Next, “take a breath into your ribcage. Inhale in through your nose, let your ribcage expand, and feel that into your pelvic floor, into the anus, into the vagina [or] into the penis, and then exhale. And I want you to do that again. Inhale, really feel it into the bowl of the pelvis. Exhale.”
Another exercise she recommended: Pretend you’re going to blow out a birthday candle at the same time as you squeeze and lift the urethra, vagina, and anus. “Like you’re picking up a napkin,” she said. “With a penis, you want to imagine that you’re pulling it into your body or you’re nodding it toward your stomach.”
Back to kegels, she explained why they’re not her go-to prescription: “One of the things that I tell people about kegels is, your pelvic floor has to contract, it has to go up, but it also has to come down and it has to be able to lengthen. I never blindly prescribe kegels, ever. Because I don’t know what’s going on in your body. If you’re a person that has chronic pelvic pain, or constipation, if it hurts to put tampons in, if it hurts to put any type of sexual touch on your genitals… I’m going to have to assess you first. Because if you’re doing kegels and you have those issues, or if you’re holding, you know, what is it the yoni egg in your vagina the whole time or in your anus the whole time? You might be winding up that pain cycle.”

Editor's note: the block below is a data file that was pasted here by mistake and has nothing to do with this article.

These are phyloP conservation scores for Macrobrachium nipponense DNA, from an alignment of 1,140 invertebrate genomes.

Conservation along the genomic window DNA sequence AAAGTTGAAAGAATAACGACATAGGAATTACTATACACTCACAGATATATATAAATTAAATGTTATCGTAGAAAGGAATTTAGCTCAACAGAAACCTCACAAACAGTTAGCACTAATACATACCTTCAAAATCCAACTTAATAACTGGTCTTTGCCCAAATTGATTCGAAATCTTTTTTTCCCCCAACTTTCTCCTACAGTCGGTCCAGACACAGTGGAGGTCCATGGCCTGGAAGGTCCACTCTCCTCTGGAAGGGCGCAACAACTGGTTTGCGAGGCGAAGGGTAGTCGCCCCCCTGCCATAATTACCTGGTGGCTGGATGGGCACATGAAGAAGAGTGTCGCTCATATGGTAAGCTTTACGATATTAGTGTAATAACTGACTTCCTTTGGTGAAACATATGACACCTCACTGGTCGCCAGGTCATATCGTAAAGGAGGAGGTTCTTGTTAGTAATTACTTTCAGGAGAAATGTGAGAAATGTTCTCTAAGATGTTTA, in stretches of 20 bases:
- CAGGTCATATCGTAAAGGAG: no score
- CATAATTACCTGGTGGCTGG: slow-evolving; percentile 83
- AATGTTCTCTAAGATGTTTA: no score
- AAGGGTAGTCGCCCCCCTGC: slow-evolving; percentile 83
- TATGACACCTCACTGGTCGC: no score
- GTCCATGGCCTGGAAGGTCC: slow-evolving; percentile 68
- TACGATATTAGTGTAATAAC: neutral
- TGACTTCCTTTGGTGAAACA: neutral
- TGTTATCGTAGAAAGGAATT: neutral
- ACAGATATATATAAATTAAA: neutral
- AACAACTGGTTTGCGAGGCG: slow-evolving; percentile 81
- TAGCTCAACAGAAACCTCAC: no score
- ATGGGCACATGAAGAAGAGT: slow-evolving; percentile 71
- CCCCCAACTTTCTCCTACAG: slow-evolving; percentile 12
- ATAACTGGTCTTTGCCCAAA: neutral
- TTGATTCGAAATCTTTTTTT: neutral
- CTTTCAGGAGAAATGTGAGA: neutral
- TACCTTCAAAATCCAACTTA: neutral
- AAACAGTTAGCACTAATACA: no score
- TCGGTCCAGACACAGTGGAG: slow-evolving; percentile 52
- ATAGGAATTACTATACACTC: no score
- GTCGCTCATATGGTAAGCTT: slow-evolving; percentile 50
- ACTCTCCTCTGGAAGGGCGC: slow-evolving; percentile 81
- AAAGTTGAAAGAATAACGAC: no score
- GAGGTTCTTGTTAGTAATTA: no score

Seeing a pelvic health physical therapist like herself is ideal, but if you must do kegels on your own, she suggested inserting a finger inside your vagina or inserting a finger or toy in your anus, “and practice that squeeze-and-pull,” she said. “You’re gonna lift, you’re gonna squeeze and lift, you’re gonna let go, and then you want to make sure that you lengthen. [Think], you go to the second floor, lobby, basement. Second-floor lobby basement.”
Prioritizing pelvic floor health has one very big benefit: “Remember, the pelvic floor is one of your secret weapons for satisfying sex life,” she said, adding, “We want to be able to have control of our pelvic health. We want to have control of our pelvic floor. We need to dispel the myth that it’s only for people who have babies or only for people going through menopause or only for women and vagina owners. It’s for everybody.”